Wednesday, January 11, 2017


The Rawhide Kid is my favorite western comics character and one of my favorite comics characters period.  Something about the short of stature (but big on courage and fighting skills) Johnny Clay spoke to the short of stature (but big on comics-reading skills) teenage Tony Isabella.  After rereading the Kid’s earliest adventures when Marvel Comics reprinted them in a pair of Marvel Masterworks and an Essential Rawhide Kid volume, I wanted to reacquire every Rawhide Kid comic, reread them and write about them in this bloggy thing of mine. This is the 97th installment in that series.

The Rawhide Kid #111 [May 1973] features a reprint of the 18-page “The Tyrant of Tombstone Territory” from issue #41 [August 1964]. The Jack Kirby/Dick Ayers cover is also from that issue. The story was written by Stan Lee, penciled by Jack Keller and inked by Paul Reinman. My comments on this adventure were originally posted on October 24, 2012 and can be read here.

This reprint led to the only awkward moment I can remember having in my long friendship with Larry Lieber. The stories and art didn’t always come easy to Larry and, on rare occasion, he struggled and, when he did, a reprint would be scheduled.

George Roussos, my office mate and Larry’s inker, suggested I speak to Larry about my helping him out on the writing end. George knew how much I loved the character and Larry’s work. Larry was not at all pleased with the suggestion, even though it was made with the best of intentions. Larry let the matter drop and never spoke of it again. Though it had no lasting consequences - Larry and I worked on other things together - I always regretted causing him even this momentary discomfort.

The 18-page lead didn’t leave many editorial pages for the rest of the issue. There was no Marvel Bullpen Bulletins page, “Ridin’ the Trail with Rawhide” letters page, house ads or pin-ups. However, we did have room for a non-series reprint.

“The Promise” (4 pages) was by Stan Lee with Al Williamson on the pencils and Gray Morrow on the inks. It first appeared in Kid Colt Outlaw #60 [May 1956].


The story opens with Sheriff Jim Hawkes at the bedside of Corbett, who was the best friend of the lawman’s father. Corbett knows he’s not done the best job guiding his wild son Chance. He asks Jim to promise to take care of Chance.

Chance arrives in the room and, instead of grieving for his father, opines that he can whoop it up a lot more in town now that Hawkes will be taking care of him. The whooping commences and everyone in town wonders why the sheriff is looking the other way.

When Chance violates the sheriff’s law against wearing guns in the town, the sheriff confronts him. Chance is defiant and tells Hawkes he’ll have to shoot Chance’s guns off him. Which, after telling the young man to draw, is exactly what the sheriff does.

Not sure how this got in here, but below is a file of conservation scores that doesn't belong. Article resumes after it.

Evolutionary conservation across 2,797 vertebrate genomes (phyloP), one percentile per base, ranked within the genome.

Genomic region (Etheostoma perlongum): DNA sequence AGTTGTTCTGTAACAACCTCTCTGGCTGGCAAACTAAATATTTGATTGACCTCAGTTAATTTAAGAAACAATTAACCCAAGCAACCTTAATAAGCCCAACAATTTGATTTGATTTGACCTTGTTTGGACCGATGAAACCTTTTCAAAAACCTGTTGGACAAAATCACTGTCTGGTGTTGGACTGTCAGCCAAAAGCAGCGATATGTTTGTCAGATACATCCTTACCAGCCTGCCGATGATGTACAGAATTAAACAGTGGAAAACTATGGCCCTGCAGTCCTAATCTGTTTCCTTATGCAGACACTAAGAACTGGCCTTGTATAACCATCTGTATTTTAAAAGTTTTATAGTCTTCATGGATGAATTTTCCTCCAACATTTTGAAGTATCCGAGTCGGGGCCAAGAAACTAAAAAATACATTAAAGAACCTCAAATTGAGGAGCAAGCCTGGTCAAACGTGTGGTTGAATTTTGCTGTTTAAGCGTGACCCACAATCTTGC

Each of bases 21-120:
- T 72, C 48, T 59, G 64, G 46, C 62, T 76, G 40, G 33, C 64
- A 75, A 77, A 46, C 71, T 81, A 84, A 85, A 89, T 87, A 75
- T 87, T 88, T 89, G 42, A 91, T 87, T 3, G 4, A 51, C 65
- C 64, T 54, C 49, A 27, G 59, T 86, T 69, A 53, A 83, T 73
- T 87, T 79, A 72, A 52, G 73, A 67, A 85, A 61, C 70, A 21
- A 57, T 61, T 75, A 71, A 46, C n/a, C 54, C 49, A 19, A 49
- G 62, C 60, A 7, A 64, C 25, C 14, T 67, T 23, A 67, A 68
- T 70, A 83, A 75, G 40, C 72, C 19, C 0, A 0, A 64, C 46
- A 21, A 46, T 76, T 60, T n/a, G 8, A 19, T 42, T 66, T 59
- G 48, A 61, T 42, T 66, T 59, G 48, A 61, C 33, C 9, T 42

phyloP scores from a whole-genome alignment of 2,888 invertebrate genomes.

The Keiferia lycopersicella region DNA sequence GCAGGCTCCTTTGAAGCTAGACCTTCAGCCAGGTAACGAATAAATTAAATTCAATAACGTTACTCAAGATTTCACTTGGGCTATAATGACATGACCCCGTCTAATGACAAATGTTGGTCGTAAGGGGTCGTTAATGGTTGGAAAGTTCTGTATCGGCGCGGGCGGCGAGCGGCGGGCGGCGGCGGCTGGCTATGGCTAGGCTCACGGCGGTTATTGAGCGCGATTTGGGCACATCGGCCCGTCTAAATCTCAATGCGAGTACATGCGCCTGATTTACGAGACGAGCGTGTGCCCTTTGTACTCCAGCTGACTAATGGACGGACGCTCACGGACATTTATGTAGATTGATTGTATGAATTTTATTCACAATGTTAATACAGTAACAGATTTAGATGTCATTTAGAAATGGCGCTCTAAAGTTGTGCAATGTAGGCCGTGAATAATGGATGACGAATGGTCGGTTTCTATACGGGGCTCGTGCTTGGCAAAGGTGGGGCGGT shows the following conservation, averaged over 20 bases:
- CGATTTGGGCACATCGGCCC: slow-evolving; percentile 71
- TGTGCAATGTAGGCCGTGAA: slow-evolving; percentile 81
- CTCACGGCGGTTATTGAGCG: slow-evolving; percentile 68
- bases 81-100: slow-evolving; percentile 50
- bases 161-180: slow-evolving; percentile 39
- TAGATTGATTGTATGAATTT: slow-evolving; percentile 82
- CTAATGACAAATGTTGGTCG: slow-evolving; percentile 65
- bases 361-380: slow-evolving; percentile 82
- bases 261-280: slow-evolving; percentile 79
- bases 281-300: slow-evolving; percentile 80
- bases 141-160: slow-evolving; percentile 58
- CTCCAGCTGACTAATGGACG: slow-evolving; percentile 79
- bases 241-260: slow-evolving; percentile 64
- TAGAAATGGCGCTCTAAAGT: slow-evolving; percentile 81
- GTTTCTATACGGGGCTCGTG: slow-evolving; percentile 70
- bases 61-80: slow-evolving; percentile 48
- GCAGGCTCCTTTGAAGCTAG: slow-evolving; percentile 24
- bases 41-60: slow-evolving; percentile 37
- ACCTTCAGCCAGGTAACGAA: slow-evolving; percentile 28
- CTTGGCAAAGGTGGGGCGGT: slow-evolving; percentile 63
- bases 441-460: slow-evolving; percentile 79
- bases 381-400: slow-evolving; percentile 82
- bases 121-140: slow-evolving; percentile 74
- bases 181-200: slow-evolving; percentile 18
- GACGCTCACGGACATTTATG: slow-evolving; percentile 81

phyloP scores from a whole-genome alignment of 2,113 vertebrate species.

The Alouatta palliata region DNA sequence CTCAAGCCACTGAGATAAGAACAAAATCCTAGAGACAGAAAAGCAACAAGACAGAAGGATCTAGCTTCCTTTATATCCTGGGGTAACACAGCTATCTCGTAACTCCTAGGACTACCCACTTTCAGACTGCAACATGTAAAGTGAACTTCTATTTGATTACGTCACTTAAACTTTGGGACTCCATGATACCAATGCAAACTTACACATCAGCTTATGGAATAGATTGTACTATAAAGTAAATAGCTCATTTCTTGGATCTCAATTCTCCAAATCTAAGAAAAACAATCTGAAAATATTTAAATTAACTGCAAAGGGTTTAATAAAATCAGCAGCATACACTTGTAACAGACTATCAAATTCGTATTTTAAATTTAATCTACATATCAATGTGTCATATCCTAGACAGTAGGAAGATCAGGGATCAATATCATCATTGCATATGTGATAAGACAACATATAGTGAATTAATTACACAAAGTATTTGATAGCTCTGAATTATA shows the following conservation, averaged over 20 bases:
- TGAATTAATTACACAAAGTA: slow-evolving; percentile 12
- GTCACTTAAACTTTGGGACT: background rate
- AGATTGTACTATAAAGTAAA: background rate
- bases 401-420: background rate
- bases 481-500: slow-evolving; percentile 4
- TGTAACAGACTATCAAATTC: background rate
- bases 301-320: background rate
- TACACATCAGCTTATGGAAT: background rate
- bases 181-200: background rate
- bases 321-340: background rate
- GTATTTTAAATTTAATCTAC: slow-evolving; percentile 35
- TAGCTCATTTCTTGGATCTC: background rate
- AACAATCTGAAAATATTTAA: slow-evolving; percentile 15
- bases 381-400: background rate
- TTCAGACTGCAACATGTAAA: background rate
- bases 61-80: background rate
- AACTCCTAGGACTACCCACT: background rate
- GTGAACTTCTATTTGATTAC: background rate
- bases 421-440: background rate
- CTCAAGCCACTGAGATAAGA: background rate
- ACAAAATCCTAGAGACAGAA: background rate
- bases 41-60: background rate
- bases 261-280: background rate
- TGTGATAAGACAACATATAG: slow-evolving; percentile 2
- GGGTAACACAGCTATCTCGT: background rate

Sheriff Hawkes proceeds to knock Chance to the ground with a single punch and then throw him in a cell. Chance says Hawkes is breaking his promise. Hawkes disagrees:

I just realized I promised yore paw I’d take care of yuh! An’ that’s what I’m a-doin’! If I don’t stop yuh now, yuh’ll end up on the gallows!

The sheriff wraps it up in final panel:

This is yore chance...yuh can come out of that cell a decent hombre or an outlaw who I’ll hunt down like a dog! I’m givin’ yuh a chance to decide...the choice is up to you!


This is a simple story that gets to the point without dragging it out. Stan’s writing is crisp and concise. The Williamson/Morrow art is terrific, even with the lousy reproduction of Marvel’s reprints in the 1970s. I’d love to see the originals.

As I said above, this story originally appeared in Kid Colt Outlaw #60 [May 1956]. The powerful cover of that issue was drawn by the great Joe Maneely. But here’s a neat little oddity...
Three years later, the cover was reused for Two Gun Kid #49 [August 1959]. Kid Colt was retouched into the Two-Gun Kid. Some cover copy was added. Finally, Stan Goldberg, who’d colored the earlier cover, re-colored this one.

There are only four more new Rawhide Kid stories before the title goes all-reprint. Once we get through the new stories, “Rawhide Kid Wednesday” will continue right through the final issue. However, depending on how loquacious I get in discussing the covers, back-up stories and other editorial material, I expect to discuss anywhere from two to four issues in each installment.

Once I get to Rawhide Kid #151, I’ll be changing things up a bit. I’ll still be writing about westerns, many of them Marvel westerns, but I’ll have some surprises for you as well.

I’ll be back tomorrow with more stuff.

© 2017 Tony Isabella

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